On the second day I gave one of the opening talks (“Killing the golden calf of coding”) and it was incredibly scary to be on a huge stage like that, were earlier Steve Wozniak worked his magic. The slides of the talk are on SlideShare:

Feedback was phenomenal:

I also took part in an Artificial Intelligence panel talking about the ethics and boundaries of AI.

On the third day I was the MC on the main stage, introducing and running the Q&A for Bitcoin expert Andreas Antonopulous, Ripple CTO Stefan Thomas, Google Angular expert Stephen Fluin, Futurist Martin Wezowski, Google iOS security expert Felix Krause, styled components inventor Max Stoiber and Stackoverflow/Fog Creek founder Joel Spolsky.

All in all, it was a very well organized event and it was great to meet some of my heroes (John and Brenda Romero of Wolfenstein/Doom fame) and many new ones.

I want to thank the organisers for having me and trusting me with so many things. I’m only sorry that I was pretty much shattered all the way as I had just come back from a few daunting days in Seattle the day before. I will come back to the event, as it is exciting and different at the same time.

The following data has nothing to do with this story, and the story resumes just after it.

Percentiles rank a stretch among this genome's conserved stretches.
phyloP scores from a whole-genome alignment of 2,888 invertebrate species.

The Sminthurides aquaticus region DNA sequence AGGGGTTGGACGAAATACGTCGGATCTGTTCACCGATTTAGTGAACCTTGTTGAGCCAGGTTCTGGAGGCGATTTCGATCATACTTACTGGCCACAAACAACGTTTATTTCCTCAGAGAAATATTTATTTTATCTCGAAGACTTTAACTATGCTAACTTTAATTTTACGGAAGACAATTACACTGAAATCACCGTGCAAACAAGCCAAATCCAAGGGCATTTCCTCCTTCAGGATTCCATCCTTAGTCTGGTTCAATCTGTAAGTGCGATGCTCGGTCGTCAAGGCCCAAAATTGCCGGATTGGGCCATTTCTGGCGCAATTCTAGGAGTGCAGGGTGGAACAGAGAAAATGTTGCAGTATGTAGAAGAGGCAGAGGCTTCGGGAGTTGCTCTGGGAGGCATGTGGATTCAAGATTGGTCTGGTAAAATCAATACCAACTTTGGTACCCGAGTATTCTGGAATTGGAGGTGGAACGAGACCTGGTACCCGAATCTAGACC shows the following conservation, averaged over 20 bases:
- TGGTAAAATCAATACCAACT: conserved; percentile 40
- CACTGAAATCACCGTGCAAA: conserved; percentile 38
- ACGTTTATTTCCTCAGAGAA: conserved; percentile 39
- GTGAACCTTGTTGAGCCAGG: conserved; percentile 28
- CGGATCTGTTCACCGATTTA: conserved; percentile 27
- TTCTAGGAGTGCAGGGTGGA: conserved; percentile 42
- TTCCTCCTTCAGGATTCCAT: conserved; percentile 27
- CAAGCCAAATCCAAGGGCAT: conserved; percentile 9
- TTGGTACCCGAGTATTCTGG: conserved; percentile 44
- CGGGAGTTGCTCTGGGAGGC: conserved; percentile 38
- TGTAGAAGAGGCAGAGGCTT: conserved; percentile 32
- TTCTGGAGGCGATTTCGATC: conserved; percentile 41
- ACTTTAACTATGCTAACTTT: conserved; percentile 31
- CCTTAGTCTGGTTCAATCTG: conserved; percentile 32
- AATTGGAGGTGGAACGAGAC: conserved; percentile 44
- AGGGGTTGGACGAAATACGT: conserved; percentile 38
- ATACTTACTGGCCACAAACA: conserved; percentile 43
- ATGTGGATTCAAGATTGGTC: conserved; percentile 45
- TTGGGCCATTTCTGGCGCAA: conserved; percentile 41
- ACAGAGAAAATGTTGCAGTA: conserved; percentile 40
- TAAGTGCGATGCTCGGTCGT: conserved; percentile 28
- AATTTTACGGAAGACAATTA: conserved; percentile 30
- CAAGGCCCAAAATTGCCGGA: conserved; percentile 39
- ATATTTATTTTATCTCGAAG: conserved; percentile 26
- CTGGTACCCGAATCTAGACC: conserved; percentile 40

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WebAPI tech lead: ‘We want Web pages to be able to access hardware on your computer, like camera, sensors and haptic feedback’

Jonas Sicking, photo by Tristan Nitot

This time, Tristan Nitot interviews Jonas Sicking, WebAPI tech lead, and discusses how the Web can become a mobile platform, and what this means for Web developers around the word.

Tristan – Jonas, Mozilla has shown a very cool new project at the Mobile World Congress, Boot To Gecko, and said “the Web is the Platform”. How does that relate to your work? What do you do to improve the Web?

Jonas – I’m the tech lead of the newly started WebAPI team. We started the WebAPI team at the same time as we started Boot to Gecko because we knew that in order to make the web platform fully competitive with other mobile platforms we needed to make sure that it had the same capabilities. Web pages haven’t traditionally been able to access hardware on your computer, like camera, sensors and haptic feedback. But with B2G we needed to make that happen. The WebAPI team was started for this purpose.